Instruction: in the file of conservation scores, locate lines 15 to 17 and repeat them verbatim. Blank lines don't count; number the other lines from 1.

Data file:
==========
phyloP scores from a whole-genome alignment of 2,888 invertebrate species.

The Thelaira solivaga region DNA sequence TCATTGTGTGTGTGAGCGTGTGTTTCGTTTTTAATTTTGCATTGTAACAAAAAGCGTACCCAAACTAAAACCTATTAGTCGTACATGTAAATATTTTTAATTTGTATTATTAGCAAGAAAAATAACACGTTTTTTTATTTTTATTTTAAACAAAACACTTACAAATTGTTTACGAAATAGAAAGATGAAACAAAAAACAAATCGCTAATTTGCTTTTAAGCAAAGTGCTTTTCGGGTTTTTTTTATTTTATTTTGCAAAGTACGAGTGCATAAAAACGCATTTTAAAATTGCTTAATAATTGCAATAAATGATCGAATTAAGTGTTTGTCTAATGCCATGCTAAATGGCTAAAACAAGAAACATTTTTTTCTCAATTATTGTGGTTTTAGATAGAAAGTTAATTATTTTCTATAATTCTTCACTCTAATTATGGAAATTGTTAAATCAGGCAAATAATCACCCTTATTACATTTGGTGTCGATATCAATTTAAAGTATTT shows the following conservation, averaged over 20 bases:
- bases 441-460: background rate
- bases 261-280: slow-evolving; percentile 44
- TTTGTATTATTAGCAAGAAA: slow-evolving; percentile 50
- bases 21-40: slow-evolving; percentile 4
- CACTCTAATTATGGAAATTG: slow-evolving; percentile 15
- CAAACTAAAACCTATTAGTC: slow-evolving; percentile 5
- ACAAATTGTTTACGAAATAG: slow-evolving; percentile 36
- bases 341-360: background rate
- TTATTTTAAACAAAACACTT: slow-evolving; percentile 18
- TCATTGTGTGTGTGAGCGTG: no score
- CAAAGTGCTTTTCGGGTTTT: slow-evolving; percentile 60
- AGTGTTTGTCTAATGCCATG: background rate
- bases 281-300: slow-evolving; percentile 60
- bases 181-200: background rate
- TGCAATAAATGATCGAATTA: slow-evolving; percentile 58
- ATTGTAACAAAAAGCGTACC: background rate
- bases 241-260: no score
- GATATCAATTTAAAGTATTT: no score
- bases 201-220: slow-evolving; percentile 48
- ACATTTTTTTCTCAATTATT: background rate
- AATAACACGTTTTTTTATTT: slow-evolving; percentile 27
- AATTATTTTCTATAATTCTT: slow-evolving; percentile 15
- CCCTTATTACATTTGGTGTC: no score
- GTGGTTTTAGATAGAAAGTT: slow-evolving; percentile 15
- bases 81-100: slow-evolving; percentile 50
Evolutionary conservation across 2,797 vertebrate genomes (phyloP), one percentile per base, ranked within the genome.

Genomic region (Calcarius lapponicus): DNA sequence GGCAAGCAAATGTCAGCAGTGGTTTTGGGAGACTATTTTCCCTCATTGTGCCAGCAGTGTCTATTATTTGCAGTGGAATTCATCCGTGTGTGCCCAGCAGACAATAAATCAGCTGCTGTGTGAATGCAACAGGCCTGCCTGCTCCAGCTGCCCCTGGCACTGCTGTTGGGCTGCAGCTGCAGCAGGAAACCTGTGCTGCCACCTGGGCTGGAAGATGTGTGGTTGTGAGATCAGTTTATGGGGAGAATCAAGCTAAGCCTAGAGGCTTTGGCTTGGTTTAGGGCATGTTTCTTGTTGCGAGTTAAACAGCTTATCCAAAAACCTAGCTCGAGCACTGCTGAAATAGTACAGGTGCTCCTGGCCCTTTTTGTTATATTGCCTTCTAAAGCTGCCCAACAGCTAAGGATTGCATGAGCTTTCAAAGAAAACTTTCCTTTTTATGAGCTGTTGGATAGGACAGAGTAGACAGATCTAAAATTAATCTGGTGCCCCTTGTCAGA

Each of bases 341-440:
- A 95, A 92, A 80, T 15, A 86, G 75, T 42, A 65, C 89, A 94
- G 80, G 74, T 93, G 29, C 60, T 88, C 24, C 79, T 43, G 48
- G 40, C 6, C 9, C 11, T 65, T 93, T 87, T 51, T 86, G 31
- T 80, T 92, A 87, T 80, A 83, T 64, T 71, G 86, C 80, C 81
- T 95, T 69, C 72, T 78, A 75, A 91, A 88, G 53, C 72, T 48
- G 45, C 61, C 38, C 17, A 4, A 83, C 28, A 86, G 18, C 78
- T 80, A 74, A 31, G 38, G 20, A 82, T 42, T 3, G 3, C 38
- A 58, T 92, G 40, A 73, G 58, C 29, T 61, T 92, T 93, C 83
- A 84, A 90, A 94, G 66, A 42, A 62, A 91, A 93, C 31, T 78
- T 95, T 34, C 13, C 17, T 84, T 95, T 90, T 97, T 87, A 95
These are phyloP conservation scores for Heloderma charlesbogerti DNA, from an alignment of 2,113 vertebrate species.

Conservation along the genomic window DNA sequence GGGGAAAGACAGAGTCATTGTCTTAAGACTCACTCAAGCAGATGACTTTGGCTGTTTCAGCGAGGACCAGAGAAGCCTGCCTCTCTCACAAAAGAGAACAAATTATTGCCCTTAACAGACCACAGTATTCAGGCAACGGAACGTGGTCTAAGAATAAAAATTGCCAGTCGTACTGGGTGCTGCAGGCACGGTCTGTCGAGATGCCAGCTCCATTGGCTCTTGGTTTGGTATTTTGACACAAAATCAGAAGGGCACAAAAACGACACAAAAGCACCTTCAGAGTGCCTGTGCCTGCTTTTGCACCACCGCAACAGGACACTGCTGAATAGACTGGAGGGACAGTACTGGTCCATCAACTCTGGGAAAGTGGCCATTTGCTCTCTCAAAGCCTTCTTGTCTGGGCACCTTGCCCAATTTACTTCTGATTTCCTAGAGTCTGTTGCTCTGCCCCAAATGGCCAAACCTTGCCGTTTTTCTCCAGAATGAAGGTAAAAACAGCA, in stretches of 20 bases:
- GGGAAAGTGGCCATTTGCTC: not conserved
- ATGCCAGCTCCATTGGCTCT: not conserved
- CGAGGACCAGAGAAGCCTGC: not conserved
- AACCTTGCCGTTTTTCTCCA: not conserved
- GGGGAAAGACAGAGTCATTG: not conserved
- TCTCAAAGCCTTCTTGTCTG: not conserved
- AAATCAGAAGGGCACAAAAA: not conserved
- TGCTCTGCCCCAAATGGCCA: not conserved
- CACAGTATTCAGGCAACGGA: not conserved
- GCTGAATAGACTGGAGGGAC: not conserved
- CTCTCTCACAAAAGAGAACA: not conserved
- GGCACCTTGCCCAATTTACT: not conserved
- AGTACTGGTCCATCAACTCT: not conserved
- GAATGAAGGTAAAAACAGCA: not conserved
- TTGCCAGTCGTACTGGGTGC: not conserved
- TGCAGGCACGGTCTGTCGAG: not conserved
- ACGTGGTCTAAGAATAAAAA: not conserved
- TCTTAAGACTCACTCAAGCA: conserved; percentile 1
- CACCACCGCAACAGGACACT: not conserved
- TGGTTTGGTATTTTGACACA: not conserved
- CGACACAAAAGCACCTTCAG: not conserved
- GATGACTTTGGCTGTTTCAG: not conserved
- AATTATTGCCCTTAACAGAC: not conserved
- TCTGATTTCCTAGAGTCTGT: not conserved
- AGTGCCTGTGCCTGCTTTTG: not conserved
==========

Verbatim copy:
- bases 281-300: slow-evolving; percentile 60
- bases 181-200: background rate
- TGCAATAAATGATCGAATTA: slow-evolving; percentile 58